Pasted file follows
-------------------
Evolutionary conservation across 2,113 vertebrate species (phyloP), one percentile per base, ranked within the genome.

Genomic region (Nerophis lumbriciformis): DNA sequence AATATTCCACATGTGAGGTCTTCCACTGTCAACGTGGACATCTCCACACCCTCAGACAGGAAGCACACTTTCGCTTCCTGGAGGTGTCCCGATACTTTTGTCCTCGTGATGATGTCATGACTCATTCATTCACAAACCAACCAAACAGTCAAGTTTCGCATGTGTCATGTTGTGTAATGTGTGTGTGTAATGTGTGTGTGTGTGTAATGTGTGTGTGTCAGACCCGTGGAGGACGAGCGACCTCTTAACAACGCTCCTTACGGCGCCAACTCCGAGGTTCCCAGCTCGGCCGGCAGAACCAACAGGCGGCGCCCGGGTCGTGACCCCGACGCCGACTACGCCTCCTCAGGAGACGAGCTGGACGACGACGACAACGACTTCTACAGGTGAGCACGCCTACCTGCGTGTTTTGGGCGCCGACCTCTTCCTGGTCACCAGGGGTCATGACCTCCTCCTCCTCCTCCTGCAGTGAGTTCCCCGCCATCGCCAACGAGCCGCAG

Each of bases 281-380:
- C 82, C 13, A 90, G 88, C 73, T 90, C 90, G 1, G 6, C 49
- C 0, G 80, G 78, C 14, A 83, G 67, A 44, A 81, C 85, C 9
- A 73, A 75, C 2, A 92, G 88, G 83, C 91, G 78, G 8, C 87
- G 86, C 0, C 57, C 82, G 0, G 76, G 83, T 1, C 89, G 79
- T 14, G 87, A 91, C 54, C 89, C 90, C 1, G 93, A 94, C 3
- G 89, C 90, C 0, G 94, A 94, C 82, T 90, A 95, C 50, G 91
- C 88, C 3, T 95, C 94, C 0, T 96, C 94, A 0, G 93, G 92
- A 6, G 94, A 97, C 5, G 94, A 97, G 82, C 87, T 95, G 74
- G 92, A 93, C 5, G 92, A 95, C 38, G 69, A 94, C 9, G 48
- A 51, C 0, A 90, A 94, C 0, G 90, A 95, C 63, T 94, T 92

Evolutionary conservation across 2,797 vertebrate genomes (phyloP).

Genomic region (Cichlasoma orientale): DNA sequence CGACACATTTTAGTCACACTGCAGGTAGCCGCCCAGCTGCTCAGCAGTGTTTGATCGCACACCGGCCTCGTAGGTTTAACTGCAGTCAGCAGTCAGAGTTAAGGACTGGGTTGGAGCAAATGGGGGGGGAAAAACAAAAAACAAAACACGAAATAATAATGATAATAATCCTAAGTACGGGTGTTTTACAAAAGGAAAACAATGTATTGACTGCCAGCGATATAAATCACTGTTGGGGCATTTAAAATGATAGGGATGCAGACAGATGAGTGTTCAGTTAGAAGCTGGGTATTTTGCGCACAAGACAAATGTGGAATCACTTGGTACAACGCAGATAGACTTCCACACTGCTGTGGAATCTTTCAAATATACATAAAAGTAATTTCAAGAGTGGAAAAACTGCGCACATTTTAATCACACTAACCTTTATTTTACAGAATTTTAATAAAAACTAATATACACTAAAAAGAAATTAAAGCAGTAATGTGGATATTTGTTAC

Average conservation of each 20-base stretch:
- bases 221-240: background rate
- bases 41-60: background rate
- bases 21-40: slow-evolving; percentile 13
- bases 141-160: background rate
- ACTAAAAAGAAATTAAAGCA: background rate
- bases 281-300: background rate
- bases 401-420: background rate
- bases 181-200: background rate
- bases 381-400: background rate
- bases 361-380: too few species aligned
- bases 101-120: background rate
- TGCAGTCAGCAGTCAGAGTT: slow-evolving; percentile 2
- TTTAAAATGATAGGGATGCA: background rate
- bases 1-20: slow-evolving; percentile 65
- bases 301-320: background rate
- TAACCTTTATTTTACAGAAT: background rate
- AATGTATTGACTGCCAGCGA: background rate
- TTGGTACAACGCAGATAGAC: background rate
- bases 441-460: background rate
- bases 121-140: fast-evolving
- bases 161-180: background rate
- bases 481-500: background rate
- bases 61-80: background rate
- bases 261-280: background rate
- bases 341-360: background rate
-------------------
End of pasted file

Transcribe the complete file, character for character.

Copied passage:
Evolutionary conservation across 2,113 vertebrate species (phyloP), one percentile per base, ranked within the genome.

Genomic region (Nerophis lumbriciformis): DNA sequence AATATTCCACATGTGAGGTCTTCCACTGTCAACGTGGACATCTCCACACCCTCAGACAGGAAGCACACTTTCGCTTCCTGGAGGTGTCCCGATACTTTTGTCCTCGTGATGATGTCATGACTCATTCATTCACAAACCAACCAAACAGTCAAGTTTCGCATGTGTCATGTTGTGTAATGTGTGTGTGTAATGTGTGTGTGTGTGTAATGTGTGTGTGTCAGACCCGTGGAGGACGAGCGACCTCTTAACAACGCTCCTTACGGCGCCAACTCCGAGGTTCCCAGCTCGGCCGGCAGAACCAACAGGCGGCGCCCGGGTCGTGACCCCGACGCCGACTACGCCTCCTCAGGAGACGAGCTGGACGACGACGACAACGACTTCTACAGGTGAGCACGCCTACCTGCGTGTTTTGGGCGCCGACCTCTTCCTGGTCACCAGGGGTCATGACCTCCTCCTCCTCCTCCTGCAGTGAGTTCCCCGCCATCGCCAACGAGCCGCAG

Each of bases 281-380:
- C 82, C 13, A 90, G 88, C 73, T 90, C 90, G 1, G 6, C 49
- C 0, G 80, G 78, C 14, A 83, G 67, A 44, A 81, C 85, C 9
- A 73, A 75, C 2, A 92, G 88, G 83, C 91, G 78, G 8, C 87
- G 86, C 0, C 57, C 82, G 0, G 76, G 83, T 1, C 89, G 79
- T 14, G 87, A 91, C 54, C 89, C 90, C 1, G 93, A 94, C 3
- G 89, C 90, C 0, G 94, A 94, C 82, T 90, A 95, C 50, G 91
- C 88, C 3, T 95, C 94, C 0, T 96, C 94, A 0, G 93, G 92
- A 6, G 94, A 97, C 5, G 94, A 97, G 82, C 87, T 95, G 74
- G 92, A 93, C 5, G 92, A 95, C 38, G 69, A 94, C 9, G 48
- A 51, C 0, A 90, A 94, C 0, G 90, A 95, C 63, T 94, T 92

Evolutionary conservation across 2,797 vertebrate genomes (phyloP).

Genomic region (Cichlasoma orientale): DNA sequence CGACACATTTTAGTCACACTGCAGGTAGCCGCCCAGCTGCTCAGCAGTGTTTGATCGCACACCGGCCTCGTAGGTTTAACTGCAGTCAGCAGTCAGAGTTAAGGACTGGGTTGGAGCAAATGGGGGGGGAAAAACAAAAAACAAAACACGAAATAATAATGATAATAATCCTAAGTACGGGTGTTTTACAAAAGGAAAACAATGTATTGACTGCCAGCGATATAAATCACTGTTGGGGCATTTAAAATGATAGGGATGCAGACAGATGAGTGTTCAGTTAGAAGCTGGGTATTTTGCGCACAAGACAAATGTGGAATCACTTGGTACAACGCAGATAGACTTCCACACTGCTGTGGAATCTTTCAAATATACATAAAAGTAATTTCAAGAGTGGAAAAACTGCGCACATTTTAATCACACTAACCTTTATTTTACAGAATTTTAATAAAAACTAATATACACTAAAAAGAAATTAAAGCAGTAATGTGGATATTTGTTAC

Average conservation of each 20-base stretch:
- bases 221-240: background rate
- bases 41-60: background rate
- bases 21-40: slow-evolving; percentile 13
- bases 141-160: background rate
- ACTAAAAAGAAATTAAAGCA: background rate
- bases 281-300: background rate
- bases 401-420: background rate
- bases 181-200: background rate
- bases 381-400: background rate
- bases 361-380: too few species aligned
- bases 101-120: background rate
- TGCAGTCAGCAGTCAGAGTT: slow-evolving; percentile 2
- TTTAAAATGATAGGGATGCA: background rate
- bases 1-20: slow-evolving; percentile 65
- bases 301-320: background rate
- TAACCTTTATTTTACAGAAT: background rate
- AATGTATTGACTGCCAGCGA: background rate
- TTGGTACAACGCAGATAGAC: background rate
- bases 441-460: background rate
- bases 121-140: fast-evolving
- bases 161-180: background rate
- bases 481-500: background rate
- bases 61-80: background rate
- bases 261-280: background rate
- bases 341-360: background rate